December 1, 2015 | by Bryne Yancey

Ask anyone why a certain song is one of their favorites and you’re likely to get a deeply personal, heavily contextual response.

Often a song serves as a soundtrack to a great memory, some kind of important life event, where hearing it again, no matter where we may be physically or just in our lives, whisks away our minds to that time and place. I have a long list of songs that fit this criteria and I’d bet that you do, too. Our brains are all different and we associate with everything in our own ways unique to ourselves. Brains, for all the weird shit they do to us, are actually pretty cool. Edgy opinion, I know.

Cave In’s “Ataraxia” is one of my favorite songs because hearing it instantly takes me back to the first time I saw them live, at The Social in Orlando in October 2004. I was a couple months shy of my twentieth birthday, still very much in my formative stage as a music fan, and the band’s sound, which melded aggressive, energetic heaviness with more spaced-out overtures, was very agreeable. They had everything, but most of all—and this seemed like a foreign concept to me at the time, at least through the lens of heavier music—they were fun.

Having been dropped by RCA a year after failing to crossover into the mainstream with Antenna —and also after recording the demos for Perfect Pitch Black, which the label found too heavy—Cave In embarked on that fall 2004 tour of North America with Converge and Between The Buried And Me. It’s hard to say for sure, but one would assume that amidst all the label turmoil and uncertainty of the band’s future, that getting back out on the road was probably at least a temporary respite from all that. The band began sprinkling in new songs into their sets, including “Ataraxia,” an instrumental primarily driven by John-Robert Connors’ thunderous, galloping drumming and a singularly repetitive riff launched into the stratosphere by guitarists Stephen Brodsky and Adam McGrath and pulverized into the ground by bassist Caleb Scofield. The song’s predictability and outward simplicity, which generally yields artistic vacancy, worked to its advantage here, primarily because the riff was so catchy, the percussion so on point. And it was all extremely fun to watch in a live setting. In addition to the time and place aspect of the song, my love for it also largely derives from these little technical moments.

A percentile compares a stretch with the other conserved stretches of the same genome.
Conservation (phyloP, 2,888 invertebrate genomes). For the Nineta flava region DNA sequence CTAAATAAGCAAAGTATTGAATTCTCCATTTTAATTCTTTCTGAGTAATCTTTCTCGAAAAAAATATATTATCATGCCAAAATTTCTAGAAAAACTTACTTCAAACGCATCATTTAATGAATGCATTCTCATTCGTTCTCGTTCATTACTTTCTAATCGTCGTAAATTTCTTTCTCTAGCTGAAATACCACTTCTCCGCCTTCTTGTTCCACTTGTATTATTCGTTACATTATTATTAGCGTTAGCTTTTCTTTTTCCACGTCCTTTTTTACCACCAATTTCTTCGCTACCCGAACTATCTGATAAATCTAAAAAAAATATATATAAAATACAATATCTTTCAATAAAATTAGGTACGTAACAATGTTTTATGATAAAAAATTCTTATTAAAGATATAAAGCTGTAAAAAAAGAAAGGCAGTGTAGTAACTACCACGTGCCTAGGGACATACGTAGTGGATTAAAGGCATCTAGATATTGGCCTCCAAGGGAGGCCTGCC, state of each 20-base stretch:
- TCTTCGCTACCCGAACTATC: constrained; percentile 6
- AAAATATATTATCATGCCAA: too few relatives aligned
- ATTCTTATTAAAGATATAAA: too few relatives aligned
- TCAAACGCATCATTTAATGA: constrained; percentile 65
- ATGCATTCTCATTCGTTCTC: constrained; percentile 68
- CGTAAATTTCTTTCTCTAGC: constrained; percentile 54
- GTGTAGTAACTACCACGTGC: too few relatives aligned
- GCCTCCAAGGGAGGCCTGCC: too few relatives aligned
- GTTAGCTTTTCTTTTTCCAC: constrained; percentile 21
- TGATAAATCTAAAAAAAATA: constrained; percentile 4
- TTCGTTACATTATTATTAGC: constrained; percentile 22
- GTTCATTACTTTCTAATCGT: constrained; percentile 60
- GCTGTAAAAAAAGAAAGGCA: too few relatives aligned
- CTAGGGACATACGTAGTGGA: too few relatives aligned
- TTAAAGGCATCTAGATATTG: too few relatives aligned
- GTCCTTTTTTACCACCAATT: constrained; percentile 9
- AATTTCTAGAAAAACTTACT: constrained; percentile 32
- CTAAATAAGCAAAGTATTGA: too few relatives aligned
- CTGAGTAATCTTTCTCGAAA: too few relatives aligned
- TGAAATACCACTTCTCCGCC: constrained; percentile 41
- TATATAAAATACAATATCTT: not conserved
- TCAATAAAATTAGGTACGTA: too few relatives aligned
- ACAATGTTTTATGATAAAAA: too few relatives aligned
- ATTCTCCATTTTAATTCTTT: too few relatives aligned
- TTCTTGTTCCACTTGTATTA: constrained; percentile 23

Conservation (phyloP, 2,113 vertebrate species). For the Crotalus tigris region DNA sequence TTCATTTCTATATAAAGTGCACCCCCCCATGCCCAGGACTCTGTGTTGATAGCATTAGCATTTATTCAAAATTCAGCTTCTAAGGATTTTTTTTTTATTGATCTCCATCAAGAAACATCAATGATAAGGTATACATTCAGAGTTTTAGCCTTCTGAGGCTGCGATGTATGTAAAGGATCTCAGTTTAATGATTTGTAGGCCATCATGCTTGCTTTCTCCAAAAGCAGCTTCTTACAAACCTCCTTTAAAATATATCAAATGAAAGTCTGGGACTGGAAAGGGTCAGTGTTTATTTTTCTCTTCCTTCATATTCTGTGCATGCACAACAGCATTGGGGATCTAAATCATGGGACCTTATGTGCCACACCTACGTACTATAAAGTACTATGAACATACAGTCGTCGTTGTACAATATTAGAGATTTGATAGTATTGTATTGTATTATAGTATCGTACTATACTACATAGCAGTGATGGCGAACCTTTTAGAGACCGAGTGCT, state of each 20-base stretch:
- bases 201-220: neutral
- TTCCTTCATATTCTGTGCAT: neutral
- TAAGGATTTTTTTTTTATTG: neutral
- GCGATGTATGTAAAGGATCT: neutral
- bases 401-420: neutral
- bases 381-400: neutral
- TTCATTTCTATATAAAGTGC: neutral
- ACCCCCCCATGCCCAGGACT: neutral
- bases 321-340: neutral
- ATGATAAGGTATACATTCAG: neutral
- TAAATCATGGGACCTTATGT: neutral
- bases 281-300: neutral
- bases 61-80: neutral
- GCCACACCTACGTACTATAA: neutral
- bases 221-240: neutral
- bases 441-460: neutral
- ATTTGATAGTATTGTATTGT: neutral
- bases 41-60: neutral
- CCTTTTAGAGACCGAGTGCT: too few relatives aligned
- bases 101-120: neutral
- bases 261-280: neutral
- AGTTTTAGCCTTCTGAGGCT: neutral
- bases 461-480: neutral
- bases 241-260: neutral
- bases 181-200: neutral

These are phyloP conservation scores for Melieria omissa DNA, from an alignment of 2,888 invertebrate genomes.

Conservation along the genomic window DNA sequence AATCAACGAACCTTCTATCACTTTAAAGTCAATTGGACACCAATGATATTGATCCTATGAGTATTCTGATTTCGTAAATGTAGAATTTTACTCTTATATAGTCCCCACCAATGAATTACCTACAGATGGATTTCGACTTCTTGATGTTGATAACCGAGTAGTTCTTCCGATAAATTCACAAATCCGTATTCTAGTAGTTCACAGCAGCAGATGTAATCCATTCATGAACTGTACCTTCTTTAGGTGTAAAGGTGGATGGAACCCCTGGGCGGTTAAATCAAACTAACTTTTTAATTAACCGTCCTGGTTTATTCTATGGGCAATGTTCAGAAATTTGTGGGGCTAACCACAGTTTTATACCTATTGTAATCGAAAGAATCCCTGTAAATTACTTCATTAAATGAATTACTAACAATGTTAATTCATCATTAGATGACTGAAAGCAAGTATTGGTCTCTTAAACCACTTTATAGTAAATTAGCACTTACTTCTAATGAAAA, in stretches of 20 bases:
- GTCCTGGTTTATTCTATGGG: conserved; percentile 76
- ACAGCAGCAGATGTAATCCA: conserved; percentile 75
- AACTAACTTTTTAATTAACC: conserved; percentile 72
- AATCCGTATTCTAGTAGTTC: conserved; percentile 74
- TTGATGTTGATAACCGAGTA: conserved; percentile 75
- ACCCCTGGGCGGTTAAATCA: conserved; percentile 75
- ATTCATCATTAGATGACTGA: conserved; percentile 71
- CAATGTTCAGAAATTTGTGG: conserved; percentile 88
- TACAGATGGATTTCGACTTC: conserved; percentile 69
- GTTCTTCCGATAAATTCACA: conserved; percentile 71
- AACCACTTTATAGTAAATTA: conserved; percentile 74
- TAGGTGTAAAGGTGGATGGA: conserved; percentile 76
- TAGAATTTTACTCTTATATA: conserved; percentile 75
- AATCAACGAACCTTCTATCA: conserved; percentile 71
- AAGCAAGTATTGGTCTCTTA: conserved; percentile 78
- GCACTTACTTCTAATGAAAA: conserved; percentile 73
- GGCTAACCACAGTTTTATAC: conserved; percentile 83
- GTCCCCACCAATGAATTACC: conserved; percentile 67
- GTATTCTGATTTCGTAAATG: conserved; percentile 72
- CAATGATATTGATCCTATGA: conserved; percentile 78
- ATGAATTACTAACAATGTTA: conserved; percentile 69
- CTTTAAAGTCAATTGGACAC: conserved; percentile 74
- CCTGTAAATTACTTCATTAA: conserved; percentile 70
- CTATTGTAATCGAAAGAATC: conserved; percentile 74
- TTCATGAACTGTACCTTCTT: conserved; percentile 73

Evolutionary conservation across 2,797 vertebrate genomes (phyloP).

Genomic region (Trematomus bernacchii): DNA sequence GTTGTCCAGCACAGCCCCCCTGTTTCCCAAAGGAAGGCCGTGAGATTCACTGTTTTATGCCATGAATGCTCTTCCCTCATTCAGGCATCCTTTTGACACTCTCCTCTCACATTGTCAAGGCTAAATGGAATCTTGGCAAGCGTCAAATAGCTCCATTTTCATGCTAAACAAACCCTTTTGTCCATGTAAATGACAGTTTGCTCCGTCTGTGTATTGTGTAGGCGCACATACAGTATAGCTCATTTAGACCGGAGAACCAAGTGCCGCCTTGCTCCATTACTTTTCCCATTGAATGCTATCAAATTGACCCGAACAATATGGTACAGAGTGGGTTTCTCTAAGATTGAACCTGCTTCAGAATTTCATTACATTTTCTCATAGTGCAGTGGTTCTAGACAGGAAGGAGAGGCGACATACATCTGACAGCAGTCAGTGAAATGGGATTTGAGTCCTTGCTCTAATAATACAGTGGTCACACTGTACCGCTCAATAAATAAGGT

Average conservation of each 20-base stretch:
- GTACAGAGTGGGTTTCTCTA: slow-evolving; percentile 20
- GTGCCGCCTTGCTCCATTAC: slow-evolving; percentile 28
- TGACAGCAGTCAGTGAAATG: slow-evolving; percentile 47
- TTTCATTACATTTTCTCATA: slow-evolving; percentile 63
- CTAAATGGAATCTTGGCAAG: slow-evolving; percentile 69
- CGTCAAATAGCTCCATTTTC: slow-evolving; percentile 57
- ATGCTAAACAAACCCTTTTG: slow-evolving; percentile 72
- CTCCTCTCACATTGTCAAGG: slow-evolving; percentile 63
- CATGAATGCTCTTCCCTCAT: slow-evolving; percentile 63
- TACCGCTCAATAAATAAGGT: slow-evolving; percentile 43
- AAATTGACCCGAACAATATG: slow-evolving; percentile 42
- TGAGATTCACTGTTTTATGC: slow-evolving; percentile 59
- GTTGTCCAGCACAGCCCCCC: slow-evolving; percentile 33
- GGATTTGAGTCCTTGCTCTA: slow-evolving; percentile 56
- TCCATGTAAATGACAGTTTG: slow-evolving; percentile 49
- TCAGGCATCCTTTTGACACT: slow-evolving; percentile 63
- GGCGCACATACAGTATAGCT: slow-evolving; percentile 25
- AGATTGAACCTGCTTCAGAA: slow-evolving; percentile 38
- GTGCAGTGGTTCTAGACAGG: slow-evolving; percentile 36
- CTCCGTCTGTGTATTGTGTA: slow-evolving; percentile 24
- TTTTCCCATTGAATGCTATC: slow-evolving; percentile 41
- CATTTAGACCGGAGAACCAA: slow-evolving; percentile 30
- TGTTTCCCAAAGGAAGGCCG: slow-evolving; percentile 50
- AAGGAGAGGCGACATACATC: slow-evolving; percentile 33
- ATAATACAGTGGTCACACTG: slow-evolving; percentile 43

Cave In have been more inactive in the last decade, releasing one EP and one LP in 2009’s Planets of Old and 2011’s White Silence, respectively. They’ll play a show once in a blue moon but to call them a functionally active band in the traditional sense would be false. Members have continued with other long-running projects, such as Scofield in Old Man Gloom, while Brodsky formed Mutoid Man with Converge drummer Ben Koller. The band debuted with an awesome EP, Helium Head, in the fall of 2013, but hit their stride earlier this year with their debut full-length Bleeder. Opener “Bridgeburner” has everything: An instantly and eminently memorable riff; smooth, catchy vocal melodies from Brodsky; dizzying tempo changes driven by Koller’s frenetic drumming; and other fun little moments like that syrupy low end intro, that quick solo between the first and second verses, and that sludgy breakdown towards the end. Something great happens roughly every two seconds in it. Through it all, the song has a ton of personality and a palpable sense of fun that most deadly serious heavy metal bands wouldn’t dare to broach. Try to listen to it without smiling or laughing or resisting the urge to play air guitar and air drums. You just can’t. This isn’t a time and place song for me yet, but my brain associating it with just about everything else I enjoy about heavy music makes it a definitive favorite, and an escape in its own way.